Friday, February 06, 2009
Andrew Bird Balances Complexity and Simplicity on latest CD
In a time when electronics are the preferred medium for most popular music (and a good part of indie music), Andrew Bird's crisp violin solos over instrumental harmonies are extremely refreshing. On Noble Beast, each song ebbs and flows naturally, each one a self-contained soundscape that allows the listener to step out of his or herself for a few minutes. He manipulates each song to a great extent: songs have long introductions, surprising changes mid-way through and extended ambient outros. Instrumental interludes bridge several songs together creating cohesion on the album.
Bird's unique style as a musician makes him stand out when compared to his contemporaries. He builds his songs from the ground up using a loop station; he builds off of his own pizzicato violin playing, bowed phrases, whistling and voice. He brings new depth and a breath of life to otherwise stale notions. He uses his violin in fresh and innovative ways on the album, both as an accompanying and melody instrument.
Andrew Bird has also surpassed many of his contemporaries lyrically. In an interview with Drowned in Sound, Bird said, "Language is dead. Long live language. I'm not sure if this is mourning or celebrating the dilution of words." Much like The Decemberists and The Hold Steady, known for their verbose approach to lyrics, Andrew Bird explores a vast vocabulary while still fitting words in rhythmically to compliment his music.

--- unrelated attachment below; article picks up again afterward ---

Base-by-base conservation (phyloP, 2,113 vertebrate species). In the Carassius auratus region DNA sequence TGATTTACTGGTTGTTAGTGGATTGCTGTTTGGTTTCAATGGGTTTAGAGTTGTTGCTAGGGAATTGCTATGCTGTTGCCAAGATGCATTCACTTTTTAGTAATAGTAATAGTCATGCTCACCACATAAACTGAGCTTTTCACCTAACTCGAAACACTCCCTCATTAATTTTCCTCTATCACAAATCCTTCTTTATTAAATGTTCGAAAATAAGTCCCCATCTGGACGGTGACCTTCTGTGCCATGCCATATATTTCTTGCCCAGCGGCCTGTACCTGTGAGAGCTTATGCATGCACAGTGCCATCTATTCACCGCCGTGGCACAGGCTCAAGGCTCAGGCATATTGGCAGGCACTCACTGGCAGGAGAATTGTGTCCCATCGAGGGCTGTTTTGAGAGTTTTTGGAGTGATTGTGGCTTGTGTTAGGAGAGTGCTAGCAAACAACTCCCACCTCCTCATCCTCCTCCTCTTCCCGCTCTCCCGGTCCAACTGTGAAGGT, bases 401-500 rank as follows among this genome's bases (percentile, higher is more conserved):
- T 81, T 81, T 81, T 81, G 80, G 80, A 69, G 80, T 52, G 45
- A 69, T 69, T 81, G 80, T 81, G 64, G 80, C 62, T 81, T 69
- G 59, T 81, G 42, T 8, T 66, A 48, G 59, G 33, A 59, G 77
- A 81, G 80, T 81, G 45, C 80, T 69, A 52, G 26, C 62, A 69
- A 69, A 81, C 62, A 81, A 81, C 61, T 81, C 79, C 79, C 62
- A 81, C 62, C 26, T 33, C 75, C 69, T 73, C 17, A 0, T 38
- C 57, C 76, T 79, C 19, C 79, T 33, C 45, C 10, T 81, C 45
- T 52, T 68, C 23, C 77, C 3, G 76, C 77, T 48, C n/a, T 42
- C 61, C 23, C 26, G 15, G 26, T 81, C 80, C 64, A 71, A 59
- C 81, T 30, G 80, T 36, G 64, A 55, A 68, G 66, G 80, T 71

Melody-driven songs like "Privateers" and "Fitz and the Dizzyspells." They have choruses that you will find yourself humming, or much like Bird, whistling. Songs like "Anonanimal" and "Not a Robot, but a Ghost" are allowed to change and grow with the passage of time. Harmonies with female vocals on the track "Effigy" are elegant-just enough to make the track stand out.
"Anonanimal" is by far the most engaging track on Noble Beast. The rhythmic interest holds through the whole song, exposing the ears to unexpected but brilliant variations. A brief interlude during the song is the most mind-blowing part of the album. The lyrical content of the song is thought provoking—when and how will humans evolve? Indeed, many songs on the album reference back to the idea of the natural world and the role that different creatures (especially humans) play.
The album is very warm and comforting. It is something that I could easily come back to month after month and still find satisfying. And, with each listen, I expect to hear new elements to this complex music. I am sure that as I mature, the album, too, will grow with me.
Noble Beast was released in several formats: CD, deluxe edition CD (with a bonus disc of instrumental works entitled Useless Creatures) and double vinyl LP. For an in-depth look at the album, track-by-track, with the artist himself, check out http://drownedinsound.com/in_depth/4136162. For more information about Andrew Bird, visit his website at www.andrewbird.net. The Chicago-based musician will visit Montreal, QC and South Burlington, VT in the spring on his upcoming tour.